In their determination to get the country’s health sector back on track, the Minister of Health, Dr Osagie Ehanire and stakeholders in the health sector met to rub minds on on how to improve the primary healthcare in the country.
At the meeting on recently in Abuja, to commemorate the World Pneumonia Day and World Prematurity Day organized by Save the Children, the stakeholders expressed concerns over the lackadaisical attitudes of government towards improving the primary healthcare centers across the country.
They charged the government to revamp health centers across the country to cater for the needs of people at the grassroots.
Assuring the stakeholders on a renewed effort of government, the minister said the ministry was working to establishing primary healthcare centres in every political ward to increase access to health services in the country.
He said World Pneumonia Day was set up by the Global Coalition against Child Pneumonia as far back as 2009, to raise awareness on the underrated childhood killer disease and advocate for affordable solutions that will save millions of young lives from Pneumonia.
According to him, pneumonia takes the life of one child every 20 seconds somewhere in the world; an even more potent killer than mortality from HIV/AIDS, malaria and measles all combined.
“ While most deaths from Pneumonia occur in developing countries, up to three-quarters of the global mortalities is thought to occur in Nigeria and fourteen other countries.
“ Indeed, WHO estimates Nigeria witnesses about 143,000 under-five deaths annually, due to this disease which translates to 392 under-five deaths per day.
“Most of these deaths occur in Nigeria due to ignorance or lack of access to healthcare facility ;that is why we decided to establish primary health care centres in all political wards so people won’t have to go up to five kilometer to access a hospital.
“If this strategy is worked out and if stakeholders too can help us build primary healthcare centres it will benefit everyone and bring services to people since that is the challenge .’’
Ehanire said that the ministry was also working on introducing community health advisers who would be recruited from communities and assigned to households to care for them.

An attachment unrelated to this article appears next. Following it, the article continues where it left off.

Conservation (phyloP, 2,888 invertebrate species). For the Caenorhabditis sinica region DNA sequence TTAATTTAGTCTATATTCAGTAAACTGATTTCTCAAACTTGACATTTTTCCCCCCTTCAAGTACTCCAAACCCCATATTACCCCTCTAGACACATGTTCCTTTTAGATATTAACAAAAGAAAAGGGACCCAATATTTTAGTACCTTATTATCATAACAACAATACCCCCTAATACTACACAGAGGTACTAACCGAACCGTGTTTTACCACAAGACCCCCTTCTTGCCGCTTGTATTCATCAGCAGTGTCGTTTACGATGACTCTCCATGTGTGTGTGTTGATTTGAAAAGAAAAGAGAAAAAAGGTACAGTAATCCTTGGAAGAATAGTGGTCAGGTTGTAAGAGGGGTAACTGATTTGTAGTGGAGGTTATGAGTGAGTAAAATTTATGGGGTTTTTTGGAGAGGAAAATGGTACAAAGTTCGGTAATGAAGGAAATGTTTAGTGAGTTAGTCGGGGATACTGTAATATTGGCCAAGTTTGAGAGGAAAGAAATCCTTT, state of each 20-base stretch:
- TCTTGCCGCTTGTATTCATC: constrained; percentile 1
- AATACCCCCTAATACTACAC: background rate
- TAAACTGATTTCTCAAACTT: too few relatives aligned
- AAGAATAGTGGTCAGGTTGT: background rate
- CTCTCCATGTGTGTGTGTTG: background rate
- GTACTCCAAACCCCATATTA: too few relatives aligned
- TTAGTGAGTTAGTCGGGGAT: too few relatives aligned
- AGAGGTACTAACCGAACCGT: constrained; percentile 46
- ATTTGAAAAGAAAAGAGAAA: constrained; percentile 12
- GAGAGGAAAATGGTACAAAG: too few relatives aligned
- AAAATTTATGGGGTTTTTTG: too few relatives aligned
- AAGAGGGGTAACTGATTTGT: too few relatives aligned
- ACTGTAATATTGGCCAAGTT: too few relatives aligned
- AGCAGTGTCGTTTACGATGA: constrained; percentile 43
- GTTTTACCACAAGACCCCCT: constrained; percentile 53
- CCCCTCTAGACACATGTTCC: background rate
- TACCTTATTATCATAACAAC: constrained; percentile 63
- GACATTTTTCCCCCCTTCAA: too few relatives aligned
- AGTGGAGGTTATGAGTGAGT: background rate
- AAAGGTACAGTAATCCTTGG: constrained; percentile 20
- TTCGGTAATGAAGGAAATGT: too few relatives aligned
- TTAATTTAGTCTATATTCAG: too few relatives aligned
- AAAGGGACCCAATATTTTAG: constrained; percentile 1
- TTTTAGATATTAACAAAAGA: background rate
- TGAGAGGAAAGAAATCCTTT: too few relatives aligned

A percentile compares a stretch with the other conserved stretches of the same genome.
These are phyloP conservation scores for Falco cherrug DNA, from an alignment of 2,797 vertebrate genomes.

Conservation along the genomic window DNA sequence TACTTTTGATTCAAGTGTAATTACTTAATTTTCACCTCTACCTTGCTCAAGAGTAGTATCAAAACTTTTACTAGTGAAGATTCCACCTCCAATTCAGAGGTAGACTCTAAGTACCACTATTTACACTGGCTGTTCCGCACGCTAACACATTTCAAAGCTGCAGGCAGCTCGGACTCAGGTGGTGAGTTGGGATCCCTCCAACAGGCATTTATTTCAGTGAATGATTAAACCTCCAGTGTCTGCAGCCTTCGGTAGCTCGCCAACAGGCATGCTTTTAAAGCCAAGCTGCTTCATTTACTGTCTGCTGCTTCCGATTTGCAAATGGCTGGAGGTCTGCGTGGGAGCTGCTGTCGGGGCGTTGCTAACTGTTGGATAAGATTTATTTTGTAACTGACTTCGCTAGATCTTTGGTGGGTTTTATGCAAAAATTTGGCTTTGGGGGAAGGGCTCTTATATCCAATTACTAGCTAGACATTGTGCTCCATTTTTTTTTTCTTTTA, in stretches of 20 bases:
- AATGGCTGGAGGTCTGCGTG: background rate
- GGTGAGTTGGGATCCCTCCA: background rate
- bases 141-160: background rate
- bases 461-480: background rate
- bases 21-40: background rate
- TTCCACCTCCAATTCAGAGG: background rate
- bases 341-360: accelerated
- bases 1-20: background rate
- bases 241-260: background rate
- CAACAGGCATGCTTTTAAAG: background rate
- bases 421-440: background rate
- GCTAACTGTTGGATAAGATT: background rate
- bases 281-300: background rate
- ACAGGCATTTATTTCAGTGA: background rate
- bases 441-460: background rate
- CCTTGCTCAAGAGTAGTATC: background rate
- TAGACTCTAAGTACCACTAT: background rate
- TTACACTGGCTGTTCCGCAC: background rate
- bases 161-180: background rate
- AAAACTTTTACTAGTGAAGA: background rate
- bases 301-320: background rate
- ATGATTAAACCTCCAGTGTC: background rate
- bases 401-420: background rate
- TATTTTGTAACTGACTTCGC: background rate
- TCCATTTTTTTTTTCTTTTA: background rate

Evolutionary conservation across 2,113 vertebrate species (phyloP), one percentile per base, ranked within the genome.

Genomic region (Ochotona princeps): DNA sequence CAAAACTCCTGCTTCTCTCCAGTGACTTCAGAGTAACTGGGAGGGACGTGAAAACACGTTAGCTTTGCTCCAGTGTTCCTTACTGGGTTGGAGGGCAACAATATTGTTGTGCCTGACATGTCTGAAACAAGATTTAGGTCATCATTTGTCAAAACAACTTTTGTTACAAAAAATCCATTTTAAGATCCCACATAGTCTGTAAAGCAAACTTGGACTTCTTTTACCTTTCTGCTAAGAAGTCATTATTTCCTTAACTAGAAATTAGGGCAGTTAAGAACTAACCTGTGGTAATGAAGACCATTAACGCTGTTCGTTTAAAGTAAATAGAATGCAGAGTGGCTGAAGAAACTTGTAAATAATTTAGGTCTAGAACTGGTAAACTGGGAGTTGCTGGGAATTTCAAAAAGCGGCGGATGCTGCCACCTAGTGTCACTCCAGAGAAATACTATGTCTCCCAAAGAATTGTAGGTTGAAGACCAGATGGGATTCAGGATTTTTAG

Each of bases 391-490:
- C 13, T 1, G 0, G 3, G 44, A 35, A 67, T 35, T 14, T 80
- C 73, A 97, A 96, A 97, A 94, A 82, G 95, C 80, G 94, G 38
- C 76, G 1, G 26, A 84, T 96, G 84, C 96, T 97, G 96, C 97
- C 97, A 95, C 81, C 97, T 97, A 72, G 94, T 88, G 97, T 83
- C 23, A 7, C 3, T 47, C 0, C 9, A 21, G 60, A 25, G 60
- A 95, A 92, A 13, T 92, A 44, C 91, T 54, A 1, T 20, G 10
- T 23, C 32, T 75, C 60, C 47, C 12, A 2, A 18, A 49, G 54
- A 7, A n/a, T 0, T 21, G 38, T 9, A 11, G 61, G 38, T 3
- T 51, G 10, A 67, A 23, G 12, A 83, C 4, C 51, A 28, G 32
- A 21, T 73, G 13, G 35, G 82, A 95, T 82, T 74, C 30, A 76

He said these advisers would always visit homes to ensure people were healthy and make referrals in case of emergencies thereby curbing deaths .
He said that their services included ante-natal among others adding that the ministry was also looking at working on efficient transport system and mapping out ambulance services in the country to help convey sick people to the hospital .
The minister said that mapping of ambulance was ongoing adding that the private sector would also be drawn into this to assist and then be refunded later .
He said that all accredited and assigned ambulances would be paid “with this strategy,number of deaths would be reduced as most people dies due to delayed access to healthcare .’’
He said that as deadly as the conditions could be, pneumonia and prematurity could be defeated if consistent and integrated approaches were adopted to prevent, protect and care for the children.
He said that the Nigeria Integrated Pneumonia Control Strategy and Implementation Plan, brought together all critical services and interventions to create healthy environments, promote best practices proven to protect children from pneumonia.
He said that the ministry remained committed to scaling up high impact interventions and advocacy, like routine immunization, perinatal care, exclusive breast feeding, Kangaroo Mother care, human resource and capacity development, to curtail major childhood killer diseases.
While expressing worry about the healthcare system in the country, Save the Children’s Chief of Party, Dr. Isa Adamu, specifically said health care financing is necessary in achieving Universal Health Coverage (UHC).
“Pneumonia has direct relationship with immunization and the environment. Government at all levels must find way of reaching out to address these challenges. We should work towards ensuring that our small communities hospitals are providing health services to the people in the rural areas. We should ensure that people have the best care they need at all times.”
While speaking on nutrition, the Chief of Party called on government to implement policies that are aimed at sensitizing the people and giving them the right information about nutrition.
“Women must be sensitized on the kind of food to eat when pregnant and how they can feed their children. We must sensitize them on exclusive breast feeding and the kinds of food that is necessary for them.
Also speaking, United Nations Children’s Fund (UNICEF), Chief of Health and HIV, Dr. Sanjana Bhardwaj, said Nigeria contribute to the highest number of global pneumonia child deaths.
She addd that Nigerian children made up the highest number of those who died, with an estimated 162,000 deaths in 2018 – 443 deaths per day, or 18 every hour.
“In Nigeria, 19% of child deaths were due to pneumonia in 2018, and it was the biggest killer of children under-five in 2017.”
Bhardwaj said pneumonia claimed the lives of more than 800,000 children under the age of five last year globally, with one child every 39 seconds, according to a new analysis.
On his part, President of the Peadiatric Association of Nigeria, Dr. Eki-Udoko Fidelis, expressed worry over Nigeria’s growing population.
“We need to plan for our population. You cannot develop when you don’t plan for your population. Government need to develop policies that takes care of our growing population.”
Fidelis also expressed worry with out of pocket payment at the hospitals.
“In develop nations like United Kingdom, government pays part of the bill for its people. So long as we maintain this system of payment, people will keep dying. We need to redirect our efforts and priorities towards developing the healthcare centers to provide care to people at the grass roots.”